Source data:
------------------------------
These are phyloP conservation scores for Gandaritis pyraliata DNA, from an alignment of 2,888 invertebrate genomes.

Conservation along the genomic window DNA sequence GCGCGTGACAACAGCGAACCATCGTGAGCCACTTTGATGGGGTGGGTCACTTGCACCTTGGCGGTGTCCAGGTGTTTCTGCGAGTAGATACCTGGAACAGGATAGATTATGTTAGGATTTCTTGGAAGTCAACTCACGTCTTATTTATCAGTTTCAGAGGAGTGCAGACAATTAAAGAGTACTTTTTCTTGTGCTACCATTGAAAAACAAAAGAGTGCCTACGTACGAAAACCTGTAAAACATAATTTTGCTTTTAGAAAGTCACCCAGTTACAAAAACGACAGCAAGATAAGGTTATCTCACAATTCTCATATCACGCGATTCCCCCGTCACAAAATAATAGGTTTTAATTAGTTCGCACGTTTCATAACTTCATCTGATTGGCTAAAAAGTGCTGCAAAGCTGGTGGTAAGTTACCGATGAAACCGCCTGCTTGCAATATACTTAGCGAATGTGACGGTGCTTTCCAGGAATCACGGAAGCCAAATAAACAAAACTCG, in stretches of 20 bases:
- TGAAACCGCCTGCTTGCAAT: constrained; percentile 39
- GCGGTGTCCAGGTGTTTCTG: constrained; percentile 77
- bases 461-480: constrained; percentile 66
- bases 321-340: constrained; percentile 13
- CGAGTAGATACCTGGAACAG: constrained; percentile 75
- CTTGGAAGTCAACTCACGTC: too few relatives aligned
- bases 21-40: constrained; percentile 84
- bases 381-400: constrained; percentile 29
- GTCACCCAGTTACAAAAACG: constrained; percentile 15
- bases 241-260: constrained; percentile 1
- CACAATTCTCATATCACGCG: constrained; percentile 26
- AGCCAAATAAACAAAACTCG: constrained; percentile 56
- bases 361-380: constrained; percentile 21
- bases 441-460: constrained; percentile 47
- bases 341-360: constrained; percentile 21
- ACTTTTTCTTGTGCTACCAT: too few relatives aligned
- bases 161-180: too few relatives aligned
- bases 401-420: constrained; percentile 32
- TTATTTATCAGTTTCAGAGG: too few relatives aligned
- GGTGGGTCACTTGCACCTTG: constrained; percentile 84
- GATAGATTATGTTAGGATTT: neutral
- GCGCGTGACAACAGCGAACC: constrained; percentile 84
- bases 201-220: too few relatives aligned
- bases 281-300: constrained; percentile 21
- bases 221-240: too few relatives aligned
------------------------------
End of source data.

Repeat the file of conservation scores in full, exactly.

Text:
These are phyloP conservation scores for Gandaritis pyraliata DNA, from an alignment of 2,888 invertebrate genomes.

Conservation along the genomic window DNA sequence GCGCGTGACAACAGCGAACCATCGTGAGCCACTTTGATGGGGTGGGTCACTTGCACCTTGGCGGTGTCCAGGTGTTTCTGCGAGTAGATACCTGGAACAGGATAGATTATGTTAGGATTTCTTGGAAGTCAACTCACGTCTTATTTATCAGTTTCAGAGGAGTGCAGACAATTAAAGAGTACTTTTTCTTGTGCTACCATTGAAAAACAAAAGAGTGCCTACGTACGAAAACCTGTAAAACATAATTTTGCTTTTAGAAAGTCACCCAGTTACAAAAACGACAGCAAGATAAGGTTATCTCACAATTCTCATATCACGCGATTCCCCCGTCACAAAATAATAGGTTTTAATTAGTTCGCACGTTTCATAACTTCATCTGATTGGCTAAAAAGTGCTGCAAAGCTGGTGGTAAGTTACCGATGAAACCGCCTGCTTGCAATATACTTAGCGAATGTGACGGTGCTTTCCAGGAATCACGGAAGCCAAATAAACAAAACTCG, in stretches of 20 bases:
- TGAAACCGCCTGCTTGCAAT: constrained; percentile 39
- GCGGTGTCCAGGTGTTTCTG: constrained; percentile 77
- bases 461-480: constrained; percentile 66
- bases 321-340: constrained; percentile 13
- CGAGTAGATACCTGGAACAG: constrained; percentile 75
- CTTGGAAGTCAACTCACGTC: too few relatives aligned
- bases 21-40: constrained; percentile 84
- bases 381-400: constrained; percentile 29
- GTCACCCAGTTACAAAAACG: constrained; percentile 15
- bases 241-260: constrained; percentile 1
- CACAATTCTCATATCACGCG: constrained; percentile 26
- AGCCAAATAAACAAAACTCG: constrained; percentile 56
- bases 361-380: constrained; percentile 21
- bases 441-460: constrained; percentile 47
- bases 341-360: constrained; percentile 21
- ACTTTTTCTTGTGCTACCAT: too few relatives aligned
- bases 161-180: too few relatives aligned
- bases 401-420: constrained; percentile 32
- TTATTTATCAGTTTCAGAGG: too few relatives aligned
- GGTGGGTCACTTGCACCTTG: constrained; percentile 84
- GATAGATTATGTTAGGATTT: neutral
- GCGCGTGACAACAGCGAACC: constrained; percentile 84
- bases 201-220: too few relatives aligned
- bases 281-300: constrained; percentile 21
- bases 221-240: too few relatives aligned